I didn't think this was targeted at the average computer gamer in any way. I thought it was meant to be an official GW Vassal. You'd buy your army and get codes to use in an online version of the tabletop game for free. (Which is where the bitching comes in - as newbs get it for free, and the veterans would have to pay again)

If it's for gamers, it would be very very easy to just make a turn-based strategy game that could mimic all the rules of the game systems. And gamers would rip it to shreds if they were expected to pay for individual units. Why buy "Warhammer 40k: Autumn of Death" to be nickel and dimed when every other strategy game ever made comes with 4-10 races for free.

ehlijen
11-08-2009, 08:22
I'd be completely and utterly against this. I want the products I buy to be complete. The idea of charging for every tiny bit more that should be part of the game from the get go is just wrong. A computer game should always be a finished product, or at least provide the missing pieces for free.

Yes, there are expansion packs, but the only ones truly worth any money are those that didn't just complete a faulty main product but rather took a finished game and did something new. In a way they're not expansion packs but rather sequels using the same engine.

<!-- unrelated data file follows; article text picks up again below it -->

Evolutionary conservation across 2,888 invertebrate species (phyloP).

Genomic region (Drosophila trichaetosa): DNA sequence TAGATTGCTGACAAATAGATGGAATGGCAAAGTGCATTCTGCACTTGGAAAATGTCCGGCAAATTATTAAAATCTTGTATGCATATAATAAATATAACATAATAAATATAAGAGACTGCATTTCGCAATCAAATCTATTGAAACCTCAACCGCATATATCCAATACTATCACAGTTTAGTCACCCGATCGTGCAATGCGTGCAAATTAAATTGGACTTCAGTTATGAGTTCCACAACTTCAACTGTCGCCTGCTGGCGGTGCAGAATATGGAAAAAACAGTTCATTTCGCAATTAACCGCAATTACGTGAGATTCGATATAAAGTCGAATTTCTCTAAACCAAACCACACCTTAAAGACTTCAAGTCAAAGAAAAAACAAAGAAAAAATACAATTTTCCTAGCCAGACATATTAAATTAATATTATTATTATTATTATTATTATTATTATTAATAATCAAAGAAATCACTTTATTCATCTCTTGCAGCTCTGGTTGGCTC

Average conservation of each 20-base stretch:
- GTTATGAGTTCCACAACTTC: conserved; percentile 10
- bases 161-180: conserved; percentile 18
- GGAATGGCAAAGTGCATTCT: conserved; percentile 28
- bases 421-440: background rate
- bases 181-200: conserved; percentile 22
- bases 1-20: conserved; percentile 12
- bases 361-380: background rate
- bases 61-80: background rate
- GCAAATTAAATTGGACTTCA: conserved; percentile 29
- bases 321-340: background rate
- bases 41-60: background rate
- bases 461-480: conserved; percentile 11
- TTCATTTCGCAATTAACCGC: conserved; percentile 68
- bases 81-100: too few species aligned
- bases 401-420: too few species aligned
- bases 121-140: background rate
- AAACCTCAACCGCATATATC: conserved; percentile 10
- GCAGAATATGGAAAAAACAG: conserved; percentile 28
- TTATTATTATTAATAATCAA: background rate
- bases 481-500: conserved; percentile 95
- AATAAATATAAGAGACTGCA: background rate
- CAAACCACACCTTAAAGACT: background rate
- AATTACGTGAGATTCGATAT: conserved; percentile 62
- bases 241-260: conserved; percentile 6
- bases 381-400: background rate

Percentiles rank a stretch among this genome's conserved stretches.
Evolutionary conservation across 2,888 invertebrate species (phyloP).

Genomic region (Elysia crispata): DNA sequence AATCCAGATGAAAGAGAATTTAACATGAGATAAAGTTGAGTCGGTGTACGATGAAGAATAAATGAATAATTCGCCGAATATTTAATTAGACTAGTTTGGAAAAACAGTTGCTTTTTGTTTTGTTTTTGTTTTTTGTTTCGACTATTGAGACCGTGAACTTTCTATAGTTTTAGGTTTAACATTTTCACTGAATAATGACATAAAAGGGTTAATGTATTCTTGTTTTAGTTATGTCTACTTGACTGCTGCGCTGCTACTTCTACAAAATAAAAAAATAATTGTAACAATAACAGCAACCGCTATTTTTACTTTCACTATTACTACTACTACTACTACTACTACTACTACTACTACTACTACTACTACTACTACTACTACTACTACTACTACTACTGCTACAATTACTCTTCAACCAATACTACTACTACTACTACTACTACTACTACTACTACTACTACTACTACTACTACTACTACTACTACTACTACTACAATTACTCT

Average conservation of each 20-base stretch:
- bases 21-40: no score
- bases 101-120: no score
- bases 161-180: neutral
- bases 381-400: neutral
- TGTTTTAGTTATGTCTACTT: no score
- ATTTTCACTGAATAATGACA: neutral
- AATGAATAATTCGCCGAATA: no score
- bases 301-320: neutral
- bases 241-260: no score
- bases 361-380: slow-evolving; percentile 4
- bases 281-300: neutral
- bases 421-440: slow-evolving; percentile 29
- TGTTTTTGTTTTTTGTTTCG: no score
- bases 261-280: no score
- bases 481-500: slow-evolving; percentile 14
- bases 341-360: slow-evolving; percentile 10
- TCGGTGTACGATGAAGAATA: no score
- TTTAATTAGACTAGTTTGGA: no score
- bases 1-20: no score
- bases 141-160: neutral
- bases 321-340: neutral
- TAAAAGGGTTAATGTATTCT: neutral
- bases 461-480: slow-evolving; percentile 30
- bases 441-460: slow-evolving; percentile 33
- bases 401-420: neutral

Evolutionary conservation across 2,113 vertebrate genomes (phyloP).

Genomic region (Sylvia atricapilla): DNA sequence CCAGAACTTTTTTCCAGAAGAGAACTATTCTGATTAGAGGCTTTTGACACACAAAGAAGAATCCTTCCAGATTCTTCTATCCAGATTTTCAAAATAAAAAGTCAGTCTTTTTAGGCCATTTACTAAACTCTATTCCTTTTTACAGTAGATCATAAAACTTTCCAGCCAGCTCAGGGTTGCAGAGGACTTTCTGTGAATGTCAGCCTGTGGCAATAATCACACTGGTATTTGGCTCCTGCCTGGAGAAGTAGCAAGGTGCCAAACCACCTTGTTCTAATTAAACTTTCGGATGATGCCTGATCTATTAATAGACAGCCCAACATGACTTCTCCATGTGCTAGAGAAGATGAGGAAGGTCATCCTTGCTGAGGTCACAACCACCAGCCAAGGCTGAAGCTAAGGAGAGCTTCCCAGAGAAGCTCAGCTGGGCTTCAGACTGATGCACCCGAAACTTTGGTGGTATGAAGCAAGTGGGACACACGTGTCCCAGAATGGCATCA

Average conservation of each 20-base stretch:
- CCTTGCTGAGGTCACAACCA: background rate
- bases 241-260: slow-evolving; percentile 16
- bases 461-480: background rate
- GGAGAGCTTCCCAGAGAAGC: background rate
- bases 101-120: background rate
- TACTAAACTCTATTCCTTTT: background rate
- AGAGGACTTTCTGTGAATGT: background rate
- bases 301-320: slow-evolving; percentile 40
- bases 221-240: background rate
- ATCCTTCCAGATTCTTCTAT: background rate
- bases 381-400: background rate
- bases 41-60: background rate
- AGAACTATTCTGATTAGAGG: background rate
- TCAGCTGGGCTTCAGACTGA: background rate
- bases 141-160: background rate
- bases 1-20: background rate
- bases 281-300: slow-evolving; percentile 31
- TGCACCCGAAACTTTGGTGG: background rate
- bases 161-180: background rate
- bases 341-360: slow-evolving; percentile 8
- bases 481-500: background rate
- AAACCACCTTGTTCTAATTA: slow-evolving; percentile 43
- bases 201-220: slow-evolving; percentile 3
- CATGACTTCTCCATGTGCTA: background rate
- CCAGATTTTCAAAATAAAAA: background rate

The whole 'pay us more money to use these units' smacks of collectible games. Despite many similarities, Warhammer and 40k are not collectible games. If you buy the rule book and the codices you need, you have the finished product. All you need then is gaming pieces. Yes, GW sells luxury gaming pieces and tries to tell you you have to use them, but that is in fact a lie. Most people want to, but noone has to. Collectible games work on the principle that you don't even know what else is out there unless you buy it all. Only if you have collected all cards/minis do you know and are able to use all units and stats.